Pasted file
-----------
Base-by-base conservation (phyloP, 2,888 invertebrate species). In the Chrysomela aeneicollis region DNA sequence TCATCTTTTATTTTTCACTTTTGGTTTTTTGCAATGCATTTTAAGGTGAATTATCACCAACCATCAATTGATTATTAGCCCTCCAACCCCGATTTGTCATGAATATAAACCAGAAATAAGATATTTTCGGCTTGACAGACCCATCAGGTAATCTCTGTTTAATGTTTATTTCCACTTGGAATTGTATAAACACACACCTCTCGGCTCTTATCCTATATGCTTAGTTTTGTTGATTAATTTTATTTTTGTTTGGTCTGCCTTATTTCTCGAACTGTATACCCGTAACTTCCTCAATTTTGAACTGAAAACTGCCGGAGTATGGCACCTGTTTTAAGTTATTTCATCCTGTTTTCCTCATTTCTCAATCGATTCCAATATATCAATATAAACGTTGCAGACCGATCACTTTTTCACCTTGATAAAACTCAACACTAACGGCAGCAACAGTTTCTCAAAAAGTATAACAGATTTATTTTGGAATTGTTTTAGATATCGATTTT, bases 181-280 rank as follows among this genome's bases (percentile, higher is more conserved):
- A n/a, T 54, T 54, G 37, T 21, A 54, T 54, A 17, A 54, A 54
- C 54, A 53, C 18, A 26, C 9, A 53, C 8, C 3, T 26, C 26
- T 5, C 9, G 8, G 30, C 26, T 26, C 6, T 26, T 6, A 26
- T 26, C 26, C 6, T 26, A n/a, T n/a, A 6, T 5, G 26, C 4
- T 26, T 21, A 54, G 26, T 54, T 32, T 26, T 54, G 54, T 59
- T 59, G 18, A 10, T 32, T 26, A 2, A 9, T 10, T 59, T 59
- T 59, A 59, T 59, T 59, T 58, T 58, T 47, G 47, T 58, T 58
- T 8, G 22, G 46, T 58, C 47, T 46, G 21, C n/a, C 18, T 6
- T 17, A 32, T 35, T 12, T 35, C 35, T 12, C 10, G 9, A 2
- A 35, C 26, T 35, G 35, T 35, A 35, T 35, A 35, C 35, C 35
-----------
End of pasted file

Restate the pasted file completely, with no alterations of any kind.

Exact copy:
Base-by-base conservation (phyloP, 2,888 invertebrate species). In the Chrysomela aeneicollis region DNA sequence TCATCTTTTATTTTTCACTTTTGGTTTTTTGCAATGCATTTTAAGGTGAATTATCACCAACCATCAATTGATTATTAGCCCTCCAACCCCGATTTGTCATGAATATAAACCAGAAATAAGATATTTTCGGCTTGACAGACCCATCAGGTAATCTCTGTTTAATGTTTATTTCCACTTGGAATTGTATAAACACACACCTCTCGGCTCTTATCCTATATGCTTAGTTTTGTTGATTAATTTTATTTTTGTTTGGTCTGCCTTATTTCTCGAACTGTATACCCGTAACTTCCTCAATTTTGAACTGAAAACTGCCGGAGTATGGCACCTGTTTTAAGTTATTTCATCCTGTTTTCCTCATTTCTCAATCGATTCCAATATATCAATATAAACGTTGCAGACCGATCACTTTTTCACCTTGATAAAACTCAACACTAACGGCAGCAACAGTTTCTCAAAAAGTATAACAGATTTATTTTGGAATTGTTTTAGATATCGATTTT, bases 181-280 rank as follows among this genome's bases (percentile, higher is more conserved):
- A n/a, T 54, T 54, G 37, T 21, A 54, T 54, A 17, A 54, A 54
- C 54, A 53, C 18, A 26, C 9, A 53, C 8, C 3, T 26, C 26
- T 5, C 9, G 8, G 30, C 26, T 26, C 6, T 26, T 6, A 26
- T 26, C 26, C 6, T 26, A n/a, T n/a, A 6, T 5, G 26, C 4
- T 26, T 21, A 54, G 26, T 54, T 32, T 26, T 54, G 54, T 59
- T 59, G 18, A 10, T 32, T 26, A 2, A 9, T 10, T 59, T 59
- T 59, A 59, T 59, T 59, T 58, T 58, T 47, G 47, T 58, T 58
- T 8, G 22, G 46, T 58, C 47, T 46, G 21, C n/a, C 18, T 6
- T 17, A 32, T 35, T 12, T 35, C 35, T 12, C 10, G 9, A 2
- A 35, C 26, T 35, G 35, T 35, A 35, T 35, A 35, C 35, C 35